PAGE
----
Post By Steve M1911A1
I am slowly learning about reloading handgun calibers and I'm in a position to stock bullets and powder.
My question is: Do you guys have experience with plated bullets, or maybe these coated bullets that are available?
I want to be cautious and careful, but I am curious how these products would compare with a 180gr FMJ style?
I shoot a G23 and G19 (both Gen4) and not a lot; I guess "recreational" shooting would be my style.
I'd appreciate any input at all. Thanks.
Last edited by BZimm; 02-17-2017 at 04:09 PM.
Reason: Forgot Gen4
For recreational, the cheaper the better. Just read an article on Xmetal 9mm. The guys that did the testing were pleased with the results they got, better accuracy than FMJ, cleaner, no worries about shrapnel and slightly cheaper. They did notice a smell once the barrel got heated up. My next order will include some Xmetal.
To be clear, I've read that shooting a plain lead alloy is not the ticket in a Glock or other barrel with polygonal rifling. I'm following up on that, and specifically wondering about these non-traditional methods in lieu of "jacketing" the lead in copper. I guess what I'm really trying to avoid is becoming enamored with a particular bullet and learning later (or worse yet, the hard way) that I'm shortening the life of my Glock barrels. Maybe I'm being overly cautious, maybe I'm just likin' this hobby waaayyy too much.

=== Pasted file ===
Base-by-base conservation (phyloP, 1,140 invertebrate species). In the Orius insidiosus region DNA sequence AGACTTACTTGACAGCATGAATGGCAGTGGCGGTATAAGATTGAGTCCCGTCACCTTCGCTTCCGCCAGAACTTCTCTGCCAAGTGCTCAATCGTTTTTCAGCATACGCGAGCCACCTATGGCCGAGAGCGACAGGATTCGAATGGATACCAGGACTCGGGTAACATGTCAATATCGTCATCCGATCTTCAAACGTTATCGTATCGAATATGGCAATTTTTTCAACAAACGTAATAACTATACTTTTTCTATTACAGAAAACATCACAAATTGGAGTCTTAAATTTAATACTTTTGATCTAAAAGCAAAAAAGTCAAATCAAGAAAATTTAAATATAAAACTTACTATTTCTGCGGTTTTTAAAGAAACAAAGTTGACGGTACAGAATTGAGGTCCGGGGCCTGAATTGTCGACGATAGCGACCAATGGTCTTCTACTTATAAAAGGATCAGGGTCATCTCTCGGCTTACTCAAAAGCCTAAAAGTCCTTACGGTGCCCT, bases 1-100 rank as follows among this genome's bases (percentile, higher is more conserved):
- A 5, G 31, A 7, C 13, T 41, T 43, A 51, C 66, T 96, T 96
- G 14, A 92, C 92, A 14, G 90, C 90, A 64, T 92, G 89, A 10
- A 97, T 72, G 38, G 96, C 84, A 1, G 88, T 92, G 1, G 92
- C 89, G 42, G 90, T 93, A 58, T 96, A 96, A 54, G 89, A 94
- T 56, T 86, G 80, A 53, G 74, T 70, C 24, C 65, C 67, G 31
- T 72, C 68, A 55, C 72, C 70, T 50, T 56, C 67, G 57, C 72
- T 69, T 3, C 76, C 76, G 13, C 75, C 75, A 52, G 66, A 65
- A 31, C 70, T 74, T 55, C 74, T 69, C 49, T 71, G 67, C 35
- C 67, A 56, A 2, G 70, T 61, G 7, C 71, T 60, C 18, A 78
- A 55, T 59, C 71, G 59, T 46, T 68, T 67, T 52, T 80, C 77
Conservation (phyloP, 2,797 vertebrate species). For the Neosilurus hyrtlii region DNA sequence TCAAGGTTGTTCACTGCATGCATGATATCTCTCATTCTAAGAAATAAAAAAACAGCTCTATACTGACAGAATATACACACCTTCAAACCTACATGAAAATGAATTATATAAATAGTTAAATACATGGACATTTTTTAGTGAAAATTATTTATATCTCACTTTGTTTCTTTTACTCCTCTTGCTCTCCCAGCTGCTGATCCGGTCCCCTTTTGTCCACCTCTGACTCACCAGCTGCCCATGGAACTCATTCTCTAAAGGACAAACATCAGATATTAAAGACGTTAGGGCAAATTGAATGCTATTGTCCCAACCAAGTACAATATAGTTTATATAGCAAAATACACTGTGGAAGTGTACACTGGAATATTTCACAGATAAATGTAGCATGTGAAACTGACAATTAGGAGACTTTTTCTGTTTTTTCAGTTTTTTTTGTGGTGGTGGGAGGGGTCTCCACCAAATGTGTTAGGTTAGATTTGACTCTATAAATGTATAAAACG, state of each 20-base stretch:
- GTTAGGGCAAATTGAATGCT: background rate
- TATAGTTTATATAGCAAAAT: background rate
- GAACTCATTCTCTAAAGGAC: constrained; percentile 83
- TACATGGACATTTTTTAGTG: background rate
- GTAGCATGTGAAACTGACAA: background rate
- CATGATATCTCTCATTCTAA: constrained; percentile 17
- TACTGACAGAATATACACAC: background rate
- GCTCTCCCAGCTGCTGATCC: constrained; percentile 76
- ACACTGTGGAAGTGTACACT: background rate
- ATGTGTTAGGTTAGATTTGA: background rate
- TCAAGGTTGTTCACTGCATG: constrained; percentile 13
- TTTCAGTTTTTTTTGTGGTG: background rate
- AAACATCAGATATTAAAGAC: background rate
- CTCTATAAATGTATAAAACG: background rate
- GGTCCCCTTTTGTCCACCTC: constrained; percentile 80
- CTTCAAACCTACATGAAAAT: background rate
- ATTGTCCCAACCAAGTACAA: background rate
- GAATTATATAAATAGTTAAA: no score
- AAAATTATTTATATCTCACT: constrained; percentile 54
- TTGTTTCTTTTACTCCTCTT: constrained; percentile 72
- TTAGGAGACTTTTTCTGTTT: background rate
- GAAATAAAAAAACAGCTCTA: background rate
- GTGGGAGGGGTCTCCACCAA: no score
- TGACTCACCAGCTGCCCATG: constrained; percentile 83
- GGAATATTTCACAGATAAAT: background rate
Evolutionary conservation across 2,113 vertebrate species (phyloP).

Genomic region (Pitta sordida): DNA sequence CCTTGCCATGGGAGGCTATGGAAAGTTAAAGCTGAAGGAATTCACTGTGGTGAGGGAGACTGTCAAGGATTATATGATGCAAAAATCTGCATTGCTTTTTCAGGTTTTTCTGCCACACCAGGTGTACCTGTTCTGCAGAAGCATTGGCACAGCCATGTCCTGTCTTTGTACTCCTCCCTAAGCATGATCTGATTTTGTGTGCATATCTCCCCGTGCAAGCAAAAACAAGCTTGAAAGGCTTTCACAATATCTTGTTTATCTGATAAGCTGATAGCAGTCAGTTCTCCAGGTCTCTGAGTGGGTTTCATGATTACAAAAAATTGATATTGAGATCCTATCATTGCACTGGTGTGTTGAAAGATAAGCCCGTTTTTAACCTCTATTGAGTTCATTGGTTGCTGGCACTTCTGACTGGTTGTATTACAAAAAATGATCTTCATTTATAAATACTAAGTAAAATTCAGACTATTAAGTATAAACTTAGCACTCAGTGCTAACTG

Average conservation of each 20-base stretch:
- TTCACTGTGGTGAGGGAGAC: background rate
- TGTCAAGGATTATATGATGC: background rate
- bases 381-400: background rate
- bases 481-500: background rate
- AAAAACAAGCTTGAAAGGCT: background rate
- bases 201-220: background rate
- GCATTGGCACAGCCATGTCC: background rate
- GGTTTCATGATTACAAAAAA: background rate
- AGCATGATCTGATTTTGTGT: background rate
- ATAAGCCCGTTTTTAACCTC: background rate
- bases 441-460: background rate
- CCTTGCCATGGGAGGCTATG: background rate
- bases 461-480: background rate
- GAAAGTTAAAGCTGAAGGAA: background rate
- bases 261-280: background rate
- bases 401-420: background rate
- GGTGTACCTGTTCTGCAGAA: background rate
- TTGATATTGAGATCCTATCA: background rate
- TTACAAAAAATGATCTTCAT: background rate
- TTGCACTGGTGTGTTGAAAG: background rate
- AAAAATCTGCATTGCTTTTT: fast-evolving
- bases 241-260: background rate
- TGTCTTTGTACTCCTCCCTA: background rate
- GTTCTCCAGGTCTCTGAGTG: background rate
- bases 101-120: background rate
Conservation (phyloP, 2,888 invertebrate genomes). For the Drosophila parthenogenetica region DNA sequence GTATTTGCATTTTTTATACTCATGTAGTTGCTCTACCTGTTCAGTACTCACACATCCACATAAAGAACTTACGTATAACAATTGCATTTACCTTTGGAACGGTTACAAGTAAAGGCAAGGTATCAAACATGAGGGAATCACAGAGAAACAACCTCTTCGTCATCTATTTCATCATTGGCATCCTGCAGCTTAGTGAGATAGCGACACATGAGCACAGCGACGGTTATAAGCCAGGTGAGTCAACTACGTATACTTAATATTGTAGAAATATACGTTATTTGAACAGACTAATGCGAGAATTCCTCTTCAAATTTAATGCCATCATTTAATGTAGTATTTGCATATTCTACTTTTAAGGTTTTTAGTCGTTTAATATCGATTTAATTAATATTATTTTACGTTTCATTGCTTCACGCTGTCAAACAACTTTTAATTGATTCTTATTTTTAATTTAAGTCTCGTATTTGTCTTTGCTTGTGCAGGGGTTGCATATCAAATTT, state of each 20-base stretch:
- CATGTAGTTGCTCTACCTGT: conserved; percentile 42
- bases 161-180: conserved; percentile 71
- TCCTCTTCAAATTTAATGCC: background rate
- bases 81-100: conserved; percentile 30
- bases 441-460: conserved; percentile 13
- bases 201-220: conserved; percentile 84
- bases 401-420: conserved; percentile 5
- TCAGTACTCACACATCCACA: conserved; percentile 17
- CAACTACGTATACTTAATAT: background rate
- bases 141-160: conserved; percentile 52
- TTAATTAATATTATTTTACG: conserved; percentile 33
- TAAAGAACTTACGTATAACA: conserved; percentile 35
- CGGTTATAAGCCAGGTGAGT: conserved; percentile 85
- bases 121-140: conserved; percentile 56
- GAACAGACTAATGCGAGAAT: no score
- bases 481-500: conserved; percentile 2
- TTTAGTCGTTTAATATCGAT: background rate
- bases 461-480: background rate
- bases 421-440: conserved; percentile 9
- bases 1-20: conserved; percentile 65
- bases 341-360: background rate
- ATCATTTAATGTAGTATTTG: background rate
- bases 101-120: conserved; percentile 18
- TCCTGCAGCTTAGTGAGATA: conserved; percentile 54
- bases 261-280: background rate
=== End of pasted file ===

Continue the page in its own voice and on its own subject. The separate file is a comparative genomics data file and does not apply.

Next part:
I don't shoot Glocks very often and don't have polygon barrels either. Also, I don't know much about newer coating which might be currently in use, so why am I responding? Because I've loaded quite a few lead bullets over the years and can talk about this. I also know of a few companies who over the years have used copper washed bullets which look a lot like full metal jacket but are not. The ones I purchased at a gun show then sold were basically spray painted copper on a soft swaged lead bullet. They were made in Miami by a now defunct American Ammunition. I've never ever had a bullet to lead up my good clean rifling like these did. What a mistake. In rifle calibers, I've heard the copper washing stays on the bullet while it goes down the barrel, but I know for a fact this did not happen on these cheazie Miami made bullets. They were more like the copper wash in inexpensive 22 rimfire bullets. They were actually worse than my old Speer 200 grain soft lead swaged bullets I used to load in my youth.